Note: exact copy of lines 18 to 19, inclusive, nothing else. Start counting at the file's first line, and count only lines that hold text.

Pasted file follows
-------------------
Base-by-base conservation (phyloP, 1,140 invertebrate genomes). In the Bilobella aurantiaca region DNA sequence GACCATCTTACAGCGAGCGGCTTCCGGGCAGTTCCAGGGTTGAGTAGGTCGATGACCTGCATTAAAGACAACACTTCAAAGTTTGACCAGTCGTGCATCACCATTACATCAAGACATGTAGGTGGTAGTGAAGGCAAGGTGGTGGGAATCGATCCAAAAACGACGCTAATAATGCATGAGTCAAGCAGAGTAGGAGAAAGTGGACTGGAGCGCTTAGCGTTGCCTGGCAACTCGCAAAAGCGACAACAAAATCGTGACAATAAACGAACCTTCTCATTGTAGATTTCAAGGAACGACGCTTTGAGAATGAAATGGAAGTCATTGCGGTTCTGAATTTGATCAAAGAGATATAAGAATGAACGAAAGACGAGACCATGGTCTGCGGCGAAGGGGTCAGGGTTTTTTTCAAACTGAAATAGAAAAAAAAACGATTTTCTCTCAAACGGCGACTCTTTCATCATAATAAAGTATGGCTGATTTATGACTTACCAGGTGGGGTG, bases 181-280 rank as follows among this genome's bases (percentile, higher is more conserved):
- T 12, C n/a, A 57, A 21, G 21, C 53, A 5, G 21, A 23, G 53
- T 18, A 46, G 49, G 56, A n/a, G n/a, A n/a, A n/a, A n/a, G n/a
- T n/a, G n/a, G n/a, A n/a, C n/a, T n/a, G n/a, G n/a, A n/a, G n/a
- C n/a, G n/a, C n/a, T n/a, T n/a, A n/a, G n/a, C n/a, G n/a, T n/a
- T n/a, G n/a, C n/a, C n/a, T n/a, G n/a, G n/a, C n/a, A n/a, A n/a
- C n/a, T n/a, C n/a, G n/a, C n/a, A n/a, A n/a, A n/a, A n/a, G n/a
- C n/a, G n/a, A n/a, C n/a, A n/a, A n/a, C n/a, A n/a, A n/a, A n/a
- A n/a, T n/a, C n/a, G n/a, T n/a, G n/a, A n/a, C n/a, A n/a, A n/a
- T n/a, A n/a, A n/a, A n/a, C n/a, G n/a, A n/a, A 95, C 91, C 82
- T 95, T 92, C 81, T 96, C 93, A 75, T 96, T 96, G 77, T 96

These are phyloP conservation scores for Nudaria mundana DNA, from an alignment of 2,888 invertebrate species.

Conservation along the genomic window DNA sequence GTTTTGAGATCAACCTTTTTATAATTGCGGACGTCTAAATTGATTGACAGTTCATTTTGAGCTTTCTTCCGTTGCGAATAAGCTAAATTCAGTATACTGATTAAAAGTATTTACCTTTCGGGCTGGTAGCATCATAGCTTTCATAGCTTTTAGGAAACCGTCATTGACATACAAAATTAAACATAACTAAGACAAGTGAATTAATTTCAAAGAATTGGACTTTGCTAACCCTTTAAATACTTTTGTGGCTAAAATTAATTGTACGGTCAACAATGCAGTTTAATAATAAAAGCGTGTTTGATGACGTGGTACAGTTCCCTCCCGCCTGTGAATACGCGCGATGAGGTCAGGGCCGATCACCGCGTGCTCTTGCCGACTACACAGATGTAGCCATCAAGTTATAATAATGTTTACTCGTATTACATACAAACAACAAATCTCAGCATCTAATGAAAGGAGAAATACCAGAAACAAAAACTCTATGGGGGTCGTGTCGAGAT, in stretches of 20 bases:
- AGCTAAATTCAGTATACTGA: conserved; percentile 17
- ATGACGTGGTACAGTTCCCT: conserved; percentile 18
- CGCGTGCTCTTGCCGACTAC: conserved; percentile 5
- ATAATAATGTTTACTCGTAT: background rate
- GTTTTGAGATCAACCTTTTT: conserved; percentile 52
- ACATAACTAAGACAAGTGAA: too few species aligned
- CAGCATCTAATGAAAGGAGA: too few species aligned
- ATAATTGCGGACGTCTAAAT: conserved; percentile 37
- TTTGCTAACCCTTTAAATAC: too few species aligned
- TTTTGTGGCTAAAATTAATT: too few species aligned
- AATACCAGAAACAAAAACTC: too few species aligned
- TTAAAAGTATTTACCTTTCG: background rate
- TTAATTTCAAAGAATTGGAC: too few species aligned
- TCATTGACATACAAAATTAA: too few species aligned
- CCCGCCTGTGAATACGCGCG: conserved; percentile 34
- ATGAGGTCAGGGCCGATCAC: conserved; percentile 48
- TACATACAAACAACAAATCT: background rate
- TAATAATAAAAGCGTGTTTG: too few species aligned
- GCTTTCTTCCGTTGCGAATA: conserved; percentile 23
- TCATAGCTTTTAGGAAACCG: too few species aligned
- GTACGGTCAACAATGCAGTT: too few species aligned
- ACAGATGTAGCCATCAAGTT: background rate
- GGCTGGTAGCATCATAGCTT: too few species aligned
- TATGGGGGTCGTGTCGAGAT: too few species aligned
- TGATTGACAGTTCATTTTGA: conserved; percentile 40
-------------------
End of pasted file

- GTTTTGAGATCAACCTTTTT: conserved; percentile 52
- ACATAACTAAGACAAGTGAA: too few species aligned